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Sex Is Not An Olympic Sport

Focusing less on performance increases pleasure, happiness and emotional intimacy.

21/08/2016 12:59 PM AEST | Updated August 21, 2016 13:55
Malin Karlsson
Sexual performance is not the be-all and end-all. 

Sex is something that's difficult to ignore in our lives because it's everywhere in our culture; it's reflected in magazine and TV advertising, music and especially in TV series and movies.

So why is it that we are shown so many unrealistic sex scenes in the films we see these days?

Couples look into each other's eyes, become very aroused without foreplay and within three minutes have simultaneous, mind-blowing orgasms. But this is just a fantasy that in real life is totally impossible.

So when we see great sex on the screen, do we expect that in our personal lives?

As a sex therapist and relationship counsellor, many of the couples I see complain that their sex lives are no longer very good, that they lack passion. These couples believe their friends and work colleagues have more and much better sex than they have. Not being satisfied within your sex life can often lead to emotional suffering, insecurity and disconnection from your partner.

It is important to focus on positive sexual experiences while accepting that less positive experiences are quite normal. Performance pressure, fears of failure and worries about rejection should be removed.

About 10 years ago, Dr Barry McCarthy and Dr Michael Metz created the 'Good Enough Sex' model for couple sexual satisfaction. The authors believe it's the unspoken and unrealistic pressures couples place on their sexual performance that can lead to dissatisfaction and unhappiness.

The model is broken down into 12 essential principles and helps people to focus less on performance while increasing awareness of pleasure, happiness and emotional intimacy. Here is a short summary of the authors' basic ideas:

The 'Good Enough Sex' Model

1. Sex is valued as a positive and invaluable part of an individual's and couple's self-esteem, pleasure, intimacy and confidence.

2. Relationship and sexual satisfaction are the ultimate focus and are essentially intertwined. The sexual element is important to enhance or hinder the strength of a relationship.

3. If partners have more realistic expectations about sex and receive more psycho-sexual knowledge/education, they will have better sexual satisfaction.

4. A healthy lifestyle encourages good physical health, which is important for having a healthy and happy sexual life.

5. Relaxation is the foundation for sexual pleasure, the ability to be mindful and calm one's anxiety is very helpful to properly function on a sexual level.

6. Sensual touch and emotional pleasure should be valued as well as sexual performance.

7. It is important to focus on positive sexual experiences while accepting that less positive experiences are quite normal. Performance pressure, fears of failure and worries about rejection should be removed.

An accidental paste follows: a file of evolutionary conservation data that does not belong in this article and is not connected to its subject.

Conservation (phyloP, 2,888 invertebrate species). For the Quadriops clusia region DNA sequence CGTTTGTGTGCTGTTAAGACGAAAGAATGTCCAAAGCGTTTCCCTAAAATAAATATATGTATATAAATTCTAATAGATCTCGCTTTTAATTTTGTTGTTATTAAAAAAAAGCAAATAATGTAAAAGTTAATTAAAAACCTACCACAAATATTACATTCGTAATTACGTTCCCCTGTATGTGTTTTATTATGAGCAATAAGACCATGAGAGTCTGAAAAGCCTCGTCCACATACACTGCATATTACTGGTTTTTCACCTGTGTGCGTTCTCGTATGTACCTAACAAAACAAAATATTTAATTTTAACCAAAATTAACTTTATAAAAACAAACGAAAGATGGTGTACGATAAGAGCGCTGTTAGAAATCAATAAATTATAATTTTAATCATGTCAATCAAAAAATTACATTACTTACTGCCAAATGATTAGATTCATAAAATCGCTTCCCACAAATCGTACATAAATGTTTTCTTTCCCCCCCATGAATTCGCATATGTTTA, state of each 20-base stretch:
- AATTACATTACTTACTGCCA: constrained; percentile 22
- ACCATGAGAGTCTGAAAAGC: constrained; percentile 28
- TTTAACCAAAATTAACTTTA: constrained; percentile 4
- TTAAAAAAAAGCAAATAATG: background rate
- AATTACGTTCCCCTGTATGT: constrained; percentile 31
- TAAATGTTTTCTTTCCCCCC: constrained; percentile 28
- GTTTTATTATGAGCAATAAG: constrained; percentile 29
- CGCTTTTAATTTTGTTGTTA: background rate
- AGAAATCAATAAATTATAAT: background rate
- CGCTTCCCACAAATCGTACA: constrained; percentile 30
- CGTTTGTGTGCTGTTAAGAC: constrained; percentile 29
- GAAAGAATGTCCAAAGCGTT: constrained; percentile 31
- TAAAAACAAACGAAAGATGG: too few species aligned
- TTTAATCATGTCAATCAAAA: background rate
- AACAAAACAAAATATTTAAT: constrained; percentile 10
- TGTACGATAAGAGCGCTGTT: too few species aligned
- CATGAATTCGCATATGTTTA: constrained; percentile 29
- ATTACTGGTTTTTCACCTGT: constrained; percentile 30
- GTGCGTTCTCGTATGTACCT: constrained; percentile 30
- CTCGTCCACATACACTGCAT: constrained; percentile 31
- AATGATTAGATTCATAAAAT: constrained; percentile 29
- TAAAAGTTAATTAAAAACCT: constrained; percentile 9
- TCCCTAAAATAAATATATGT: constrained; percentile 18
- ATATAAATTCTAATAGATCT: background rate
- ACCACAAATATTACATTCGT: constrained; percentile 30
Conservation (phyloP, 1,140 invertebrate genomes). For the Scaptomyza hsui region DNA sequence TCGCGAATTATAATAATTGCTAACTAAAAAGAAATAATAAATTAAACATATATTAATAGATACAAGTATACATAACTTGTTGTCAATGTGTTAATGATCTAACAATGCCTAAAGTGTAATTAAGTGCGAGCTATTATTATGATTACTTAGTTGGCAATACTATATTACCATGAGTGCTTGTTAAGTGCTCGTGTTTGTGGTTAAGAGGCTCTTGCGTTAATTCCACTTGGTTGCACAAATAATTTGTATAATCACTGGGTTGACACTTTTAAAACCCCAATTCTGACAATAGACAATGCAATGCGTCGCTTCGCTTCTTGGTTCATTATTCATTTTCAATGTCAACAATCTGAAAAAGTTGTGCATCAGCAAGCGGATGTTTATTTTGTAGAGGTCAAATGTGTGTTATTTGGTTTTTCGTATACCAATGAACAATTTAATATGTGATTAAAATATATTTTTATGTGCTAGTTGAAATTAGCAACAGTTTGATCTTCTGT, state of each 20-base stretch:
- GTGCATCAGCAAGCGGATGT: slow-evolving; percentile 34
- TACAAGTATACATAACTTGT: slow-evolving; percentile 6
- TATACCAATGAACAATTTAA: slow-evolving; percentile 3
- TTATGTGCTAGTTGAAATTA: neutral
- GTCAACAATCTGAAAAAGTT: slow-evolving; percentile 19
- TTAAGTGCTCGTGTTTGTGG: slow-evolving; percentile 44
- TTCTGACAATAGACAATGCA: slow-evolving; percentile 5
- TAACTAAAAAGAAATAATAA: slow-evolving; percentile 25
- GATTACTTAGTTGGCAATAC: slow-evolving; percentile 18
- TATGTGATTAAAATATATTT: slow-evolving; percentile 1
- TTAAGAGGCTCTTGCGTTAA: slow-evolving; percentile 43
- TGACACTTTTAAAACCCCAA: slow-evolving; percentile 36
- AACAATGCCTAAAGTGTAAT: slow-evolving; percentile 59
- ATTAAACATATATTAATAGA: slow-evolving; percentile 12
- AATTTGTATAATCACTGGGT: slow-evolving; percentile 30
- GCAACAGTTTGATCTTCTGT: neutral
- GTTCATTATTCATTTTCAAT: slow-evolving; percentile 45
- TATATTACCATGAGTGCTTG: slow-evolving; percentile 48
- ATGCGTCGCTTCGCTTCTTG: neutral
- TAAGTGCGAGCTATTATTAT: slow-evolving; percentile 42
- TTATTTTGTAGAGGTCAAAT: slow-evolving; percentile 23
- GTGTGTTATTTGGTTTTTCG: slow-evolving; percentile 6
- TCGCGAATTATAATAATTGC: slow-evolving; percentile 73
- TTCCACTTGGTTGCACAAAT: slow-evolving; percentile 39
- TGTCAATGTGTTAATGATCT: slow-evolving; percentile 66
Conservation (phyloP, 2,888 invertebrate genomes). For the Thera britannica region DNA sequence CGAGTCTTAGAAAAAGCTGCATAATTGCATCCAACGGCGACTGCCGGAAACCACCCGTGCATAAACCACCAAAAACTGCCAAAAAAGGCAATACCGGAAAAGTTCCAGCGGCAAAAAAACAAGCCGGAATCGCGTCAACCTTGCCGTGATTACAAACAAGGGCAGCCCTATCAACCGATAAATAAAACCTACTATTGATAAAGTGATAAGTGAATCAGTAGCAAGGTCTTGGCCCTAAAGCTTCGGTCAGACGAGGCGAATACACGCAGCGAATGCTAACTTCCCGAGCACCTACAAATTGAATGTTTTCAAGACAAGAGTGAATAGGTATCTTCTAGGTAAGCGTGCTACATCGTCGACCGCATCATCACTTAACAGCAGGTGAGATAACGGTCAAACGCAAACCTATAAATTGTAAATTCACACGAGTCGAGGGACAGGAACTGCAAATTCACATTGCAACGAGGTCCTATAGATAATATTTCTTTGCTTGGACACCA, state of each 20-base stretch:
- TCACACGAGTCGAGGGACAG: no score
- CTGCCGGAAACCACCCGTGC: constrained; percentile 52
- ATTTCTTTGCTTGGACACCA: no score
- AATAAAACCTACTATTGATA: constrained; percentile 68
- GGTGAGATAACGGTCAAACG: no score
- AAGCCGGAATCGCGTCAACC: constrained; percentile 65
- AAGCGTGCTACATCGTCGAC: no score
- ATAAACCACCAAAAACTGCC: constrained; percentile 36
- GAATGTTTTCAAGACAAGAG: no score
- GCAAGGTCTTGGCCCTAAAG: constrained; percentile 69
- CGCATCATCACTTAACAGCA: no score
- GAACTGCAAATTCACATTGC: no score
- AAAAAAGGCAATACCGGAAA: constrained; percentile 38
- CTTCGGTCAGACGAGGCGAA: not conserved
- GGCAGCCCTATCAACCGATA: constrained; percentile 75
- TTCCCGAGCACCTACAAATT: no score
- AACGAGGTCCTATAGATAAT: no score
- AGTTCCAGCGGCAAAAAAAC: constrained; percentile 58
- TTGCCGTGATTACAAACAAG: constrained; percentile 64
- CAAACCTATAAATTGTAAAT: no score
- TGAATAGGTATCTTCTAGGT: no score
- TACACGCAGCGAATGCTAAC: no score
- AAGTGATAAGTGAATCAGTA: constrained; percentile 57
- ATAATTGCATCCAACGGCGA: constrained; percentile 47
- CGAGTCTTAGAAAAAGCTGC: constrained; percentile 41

8. There are five basic purposes for sex that are integrated into the couple's sexual relationship: pleasure, tension release, self-esteem, intimacy, and/or procreation.

9. Partners should integrate three basic arousal styles: "Partner Interaction" (pleasure stemming from a partner's arousal/pleasure), "Self-entrancement" (pleasure found in one's own body), and "Role Enactment" (assuming roles in the bedroom).

10. Differences and similarities in gender should both be respectfully valued and mutually accepted.

11. Sex is integrated into real life and real life is integrated into sex.

12. Sexuality is personalised, occasionally playful, special and spiritual.

So what do I tell couples who come to see me hoping I can help improve their sex lives?

Sometimes they believe they have lost their libido, but it often turns out that the sex they are having lacks passion. People in a long-term relationship can't expect to want sex as much as they did when they met. It's easy to lose interest in being intimate with a partner when sex has become predictable and boring -- which can then create a sense of disconnection and frustration.

Unsatisfying sex is quite common in long-term relationships, especially when we take our partners for granted. It's important to understand that no one is a mind reader. If you want your sexual needs met, you must first know what your needs and desires are, and then you must let your partner know.

Embracing 'good enough sex' can empower and motivate couples to be more aware that sexual performance is not the be-all and end-all.

There is also this myth that sex should be spontaneous. Well, it isn't. Sex doesn't just mysteriously happen (as is often the case in movies). If you want to have good sex, you have to create the time and space to get in the mood and look forward to it. Setting time aside for sex and making a date with your partner may sound odd, but it's really a good idea. You have time to prepare and set the mood, and you can devote your attention to each other.

Another unrealistic pressure is that only vaginal penetration qualifies as 'real sex'. The alternative to intercourse is 'outercourse', an umbrella term for all forms of non-penetrative sex, often used as part of foreplay. As only about 20 percent of women can orgasm with just intercourse, outercourse can be a very attractive option.

Embracing 'good enough sex' can empower and motivate couples to be more aware that sexual performance is not the be-all and end-all.

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